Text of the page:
Dynamic causal modeling is well-suited for predicting the effects of letting the virus sweep through the population because it combines conventional epidemiological models with behavioral modeling at the population level (i.e., it models and predicts both fluctuations in prevalence and contact rates) (1). Its predictions can provide a base-line for other countries as they monitor the effects of their public health control efforts. “If you do nothing except vaccinate—this is what will happen.”


Dynamic causal models

An advantage of dynamic causal models is that they are designed to continually assimilate data and update model parameters, such as transmissibility of the virus, changes in physical distancing and vaccine coverage—to accommodate changes in population dynamics and virus behavior. The September 25th, 2021 model was used to explore the effect of increased transmission risk of the Delta variant and the likely seasonal effect of the coming winter. Vaccine effectiveness with Delta and the curtailment of physical distancing as well as the potential benefit of a successful find, test, trace, isolate and support scheme were also incorporated into the model.

General features of dynamic causal models

The model is fully described—in accord with good practice in open science—and a weekly dashboard provides up-to-date estimates and projections (2). The annotated software is freely available and can be used to model datasets from other countries (37). Other researchers have used this kind of state space modeling (810), but not with the added features of the dynamic causal model used in our work, which includes a form of agent-based behavioral modeling. In other words, the conventional SEIR model is absorbed into a larger state space model that accounts for changes in behavior (e.g., tendency to self isolate) and testing (e.g., availability and uptake).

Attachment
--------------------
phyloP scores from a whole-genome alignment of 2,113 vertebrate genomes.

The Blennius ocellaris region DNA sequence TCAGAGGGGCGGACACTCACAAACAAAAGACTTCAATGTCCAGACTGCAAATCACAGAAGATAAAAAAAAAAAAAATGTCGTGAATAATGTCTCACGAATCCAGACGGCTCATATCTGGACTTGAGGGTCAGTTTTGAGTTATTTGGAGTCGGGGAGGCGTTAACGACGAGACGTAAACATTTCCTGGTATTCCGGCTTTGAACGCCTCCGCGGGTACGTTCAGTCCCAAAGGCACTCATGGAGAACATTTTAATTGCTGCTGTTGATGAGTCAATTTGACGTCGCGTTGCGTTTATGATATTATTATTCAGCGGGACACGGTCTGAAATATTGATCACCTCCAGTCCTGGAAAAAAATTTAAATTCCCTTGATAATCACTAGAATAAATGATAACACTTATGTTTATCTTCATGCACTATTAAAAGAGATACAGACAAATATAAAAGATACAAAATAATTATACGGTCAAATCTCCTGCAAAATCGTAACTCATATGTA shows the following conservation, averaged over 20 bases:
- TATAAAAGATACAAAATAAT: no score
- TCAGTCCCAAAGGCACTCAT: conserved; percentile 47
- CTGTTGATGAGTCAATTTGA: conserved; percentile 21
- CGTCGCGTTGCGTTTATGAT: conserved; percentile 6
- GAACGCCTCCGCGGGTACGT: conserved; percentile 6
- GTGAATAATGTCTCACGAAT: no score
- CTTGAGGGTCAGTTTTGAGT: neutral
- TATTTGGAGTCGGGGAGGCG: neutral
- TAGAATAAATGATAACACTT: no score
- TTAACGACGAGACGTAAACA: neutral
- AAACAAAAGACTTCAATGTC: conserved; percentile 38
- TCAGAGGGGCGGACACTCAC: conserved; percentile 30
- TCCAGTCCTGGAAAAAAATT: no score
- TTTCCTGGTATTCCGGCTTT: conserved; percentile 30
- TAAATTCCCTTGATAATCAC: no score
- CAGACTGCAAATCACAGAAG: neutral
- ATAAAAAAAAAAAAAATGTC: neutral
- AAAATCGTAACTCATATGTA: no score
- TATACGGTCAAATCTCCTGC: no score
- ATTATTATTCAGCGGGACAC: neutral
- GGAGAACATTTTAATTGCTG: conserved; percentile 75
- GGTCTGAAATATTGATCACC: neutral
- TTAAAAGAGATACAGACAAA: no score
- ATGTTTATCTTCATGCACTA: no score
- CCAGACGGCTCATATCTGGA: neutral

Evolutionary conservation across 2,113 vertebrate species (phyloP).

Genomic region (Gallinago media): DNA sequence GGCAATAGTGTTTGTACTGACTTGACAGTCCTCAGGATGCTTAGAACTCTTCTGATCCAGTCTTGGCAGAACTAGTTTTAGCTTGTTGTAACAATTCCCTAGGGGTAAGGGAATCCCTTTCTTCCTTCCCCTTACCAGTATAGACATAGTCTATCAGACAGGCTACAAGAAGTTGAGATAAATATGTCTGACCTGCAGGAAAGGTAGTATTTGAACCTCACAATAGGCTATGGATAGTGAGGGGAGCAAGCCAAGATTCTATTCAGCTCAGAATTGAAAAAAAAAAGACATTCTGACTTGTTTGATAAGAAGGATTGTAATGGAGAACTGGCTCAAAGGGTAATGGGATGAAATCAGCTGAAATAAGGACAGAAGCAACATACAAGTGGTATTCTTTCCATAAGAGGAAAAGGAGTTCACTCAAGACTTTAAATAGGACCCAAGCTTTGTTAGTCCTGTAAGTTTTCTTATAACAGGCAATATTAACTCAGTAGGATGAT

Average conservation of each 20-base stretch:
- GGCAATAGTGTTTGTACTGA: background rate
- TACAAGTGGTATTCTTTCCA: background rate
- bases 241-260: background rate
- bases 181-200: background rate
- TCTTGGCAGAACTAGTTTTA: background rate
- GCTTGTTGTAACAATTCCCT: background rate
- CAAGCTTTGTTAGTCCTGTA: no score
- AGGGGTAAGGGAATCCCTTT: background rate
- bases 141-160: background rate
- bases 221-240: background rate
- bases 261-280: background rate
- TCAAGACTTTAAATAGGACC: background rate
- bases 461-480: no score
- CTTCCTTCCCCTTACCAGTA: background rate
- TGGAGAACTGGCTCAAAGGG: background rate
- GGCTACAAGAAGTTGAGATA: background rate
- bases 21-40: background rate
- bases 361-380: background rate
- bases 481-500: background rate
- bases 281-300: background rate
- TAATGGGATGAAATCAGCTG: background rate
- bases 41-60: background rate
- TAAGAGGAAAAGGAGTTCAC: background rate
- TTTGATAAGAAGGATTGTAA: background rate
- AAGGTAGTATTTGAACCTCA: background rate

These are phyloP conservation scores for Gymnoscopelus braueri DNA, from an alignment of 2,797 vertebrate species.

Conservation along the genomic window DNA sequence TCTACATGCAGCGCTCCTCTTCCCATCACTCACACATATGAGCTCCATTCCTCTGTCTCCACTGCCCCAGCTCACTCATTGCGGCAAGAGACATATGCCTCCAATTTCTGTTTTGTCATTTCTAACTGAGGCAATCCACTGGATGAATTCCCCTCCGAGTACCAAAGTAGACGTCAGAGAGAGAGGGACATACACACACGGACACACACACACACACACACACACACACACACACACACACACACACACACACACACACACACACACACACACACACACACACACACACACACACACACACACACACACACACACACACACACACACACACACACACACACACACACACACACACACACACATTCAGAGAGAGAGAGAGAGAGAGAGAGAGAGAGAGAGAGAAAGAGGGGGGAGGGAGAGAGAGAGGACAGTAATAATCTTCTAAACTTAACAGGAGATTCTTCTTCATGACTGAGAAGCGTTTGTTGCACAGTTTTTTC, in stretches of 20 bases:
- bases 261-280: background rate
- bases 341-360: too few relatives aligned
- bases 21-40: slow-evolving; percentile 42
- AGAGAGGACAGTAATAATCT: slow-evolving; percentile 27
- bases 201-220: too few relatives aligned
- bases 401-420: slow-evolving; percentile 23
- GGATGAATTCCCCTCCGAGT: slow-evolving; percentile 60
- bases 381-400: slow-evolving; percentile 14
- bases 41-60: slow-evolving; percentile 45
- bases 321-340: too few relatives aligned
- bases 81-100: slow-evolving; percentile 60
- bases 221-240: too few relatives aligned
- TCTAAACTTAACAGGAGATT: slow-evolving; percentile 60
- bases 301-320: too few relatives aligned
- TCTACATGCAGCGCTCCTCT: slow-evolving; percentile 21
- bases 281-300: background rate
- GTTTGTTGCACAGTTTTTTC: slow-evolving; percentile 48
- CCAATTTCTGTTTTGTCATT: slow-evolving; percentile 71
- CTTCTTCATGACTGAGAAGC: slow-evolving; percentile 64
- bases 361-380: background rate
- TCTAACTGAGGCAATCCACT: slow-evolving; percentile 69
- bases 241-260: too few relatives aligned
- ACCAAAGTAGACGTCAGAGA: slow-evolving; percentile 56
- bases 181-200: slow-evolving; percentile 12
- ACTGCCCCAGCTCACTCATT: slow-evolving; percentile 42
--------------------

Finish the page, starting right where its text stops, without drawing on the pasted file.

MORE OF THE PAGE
As such dynamic causal modeling stands apart from most modeling in epidemiology by predicting mitigated outcomes—and quantifying the uncertainty associated with those outcomes. This stands in contrast to quantitative epidemiological forecasts that do not consider the effect of prevalence on socio-behavioral responses. Usually, these projections are over few weeks—and rest upon fitting curves to the recent trajectory of various data; e.g., (11, 12). In contrast, dynamic causal modeling considers what is most likely to happen, based upon a generative model that best explains all the data available. This mandates a model of socio-behavioral responses that mitigate viral transmission, such as physical distancing, lockdown, testing and tracing. In turn, this requires a detailed consideration of how various sorts of data are generated. For example, it has to model fluctuations in testing capacity and sampling bias due to people self-selecting when symptomatic. The advantage of this kind of modeling is that any data generated by the model can be used to inform the model parameters that underwrite fluctuations in latent states, such as the prevalence of infection. Latent states refer to those states of the population that cannot be estimated directly and have to be inferred from observable data.